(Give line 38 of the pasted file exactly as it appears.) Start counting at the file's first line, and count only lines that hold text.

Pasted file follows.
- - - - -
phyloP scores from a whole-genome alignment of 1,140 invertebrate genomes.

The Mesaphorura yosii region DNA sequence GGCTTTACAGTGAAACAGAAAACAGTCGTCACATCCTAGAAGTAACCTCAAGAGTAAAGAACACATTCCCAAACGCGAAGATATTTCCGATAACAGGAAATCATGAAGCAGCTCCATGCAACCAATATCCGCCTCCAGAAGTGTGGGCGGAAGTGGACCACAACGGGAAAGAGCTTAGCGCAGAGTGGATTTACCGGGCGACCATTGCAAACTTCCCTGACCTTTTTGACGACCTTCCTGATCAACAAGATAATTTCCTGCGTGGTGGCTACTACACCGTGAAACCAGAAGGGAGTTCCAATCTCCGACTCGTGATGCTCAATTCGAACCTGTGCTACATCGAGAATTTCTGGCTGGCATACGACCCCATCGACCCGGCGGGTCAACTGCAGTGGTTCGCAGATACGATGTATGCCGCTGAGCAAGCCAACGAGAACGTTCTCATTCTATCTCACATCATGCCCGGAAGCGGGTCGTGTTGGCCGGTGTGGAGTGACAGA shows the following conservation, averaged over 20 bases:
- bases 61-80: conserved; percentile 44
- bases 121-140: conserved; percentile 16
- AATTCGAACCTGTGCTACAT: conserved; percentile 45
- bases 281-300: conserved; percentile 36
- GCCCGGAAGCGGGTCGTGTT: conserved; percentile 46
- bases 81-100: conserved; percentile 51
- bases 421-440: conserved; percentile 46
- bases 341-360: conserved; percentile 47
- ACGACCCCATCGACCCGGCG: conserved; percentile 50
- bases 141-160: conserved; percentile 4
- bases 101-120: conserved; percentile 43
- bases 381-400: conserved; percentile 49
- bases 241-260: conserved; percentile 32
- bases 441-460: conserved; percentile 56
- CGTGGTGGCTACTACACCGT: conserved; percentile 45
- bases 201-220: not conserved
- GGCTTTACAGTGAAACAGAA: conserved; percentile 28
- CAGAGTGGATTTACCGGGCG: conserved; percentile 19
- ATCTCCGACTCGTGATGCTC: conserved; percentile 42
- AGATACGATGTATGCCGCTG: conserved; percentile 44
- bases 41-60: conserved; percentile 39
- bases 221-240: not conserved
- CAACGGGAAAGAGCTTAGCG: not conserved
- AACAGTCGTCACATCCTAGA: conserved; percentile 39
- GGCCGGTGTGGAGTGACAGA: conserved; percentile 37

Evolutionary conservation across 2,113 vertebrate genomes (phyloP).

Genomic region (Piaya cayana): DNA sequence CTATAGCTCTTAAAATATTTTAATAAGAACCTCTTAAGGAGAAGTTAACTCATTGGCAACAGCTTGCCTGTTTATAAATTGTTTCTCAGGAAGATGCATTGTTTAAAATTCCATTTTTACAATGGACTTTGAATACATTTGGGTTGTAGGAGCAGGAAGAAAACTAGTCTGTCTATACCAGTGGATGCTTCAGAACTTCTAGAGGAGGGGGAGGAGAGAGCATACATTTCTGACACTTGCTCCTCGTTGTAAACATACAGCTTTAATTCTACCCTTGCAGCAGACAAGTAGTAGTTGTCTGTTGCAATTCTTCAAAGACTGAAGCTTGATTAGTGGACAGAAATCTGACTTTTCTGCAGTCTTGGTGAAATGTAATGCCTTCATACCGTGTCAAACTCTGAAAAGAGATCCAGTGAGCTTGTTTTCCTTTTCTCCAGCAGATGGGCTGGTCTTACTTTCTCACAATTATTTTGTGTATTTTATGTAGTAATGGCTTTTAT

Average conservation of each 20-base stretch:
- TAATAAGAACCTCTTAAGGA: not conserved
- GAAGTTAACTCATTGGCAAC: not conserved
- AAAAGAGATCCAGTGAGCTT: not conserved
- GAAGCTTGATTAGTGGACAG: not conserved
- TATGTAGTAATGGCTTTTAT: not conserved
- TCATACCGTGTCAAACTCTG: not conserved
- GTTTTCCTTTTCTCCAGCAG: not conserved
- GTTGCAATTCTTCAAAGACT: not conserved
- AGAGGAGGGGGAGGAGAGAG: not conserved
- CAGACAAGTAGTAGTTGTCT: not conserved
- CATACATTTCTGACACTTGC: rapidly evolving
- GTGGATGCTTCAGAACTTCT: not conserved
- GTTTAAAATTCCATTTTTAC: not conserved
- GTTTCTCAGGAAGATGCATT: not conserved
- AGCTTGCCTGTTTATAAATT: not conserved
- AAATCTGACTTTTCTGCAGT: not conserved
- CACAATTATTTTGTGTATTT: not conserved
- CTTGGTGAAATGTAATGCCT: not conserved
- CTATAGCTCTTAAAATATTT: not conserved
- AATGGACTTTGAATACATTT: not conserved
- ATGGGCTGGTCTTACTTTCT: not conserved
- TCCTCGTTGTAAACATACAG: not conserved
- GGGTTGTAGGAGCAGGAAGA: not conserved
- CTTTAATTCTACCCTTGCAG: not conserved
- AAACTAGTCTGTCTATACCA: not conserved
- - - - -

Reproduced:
- GTTGCAATTCTTCAAAGACT: not conserved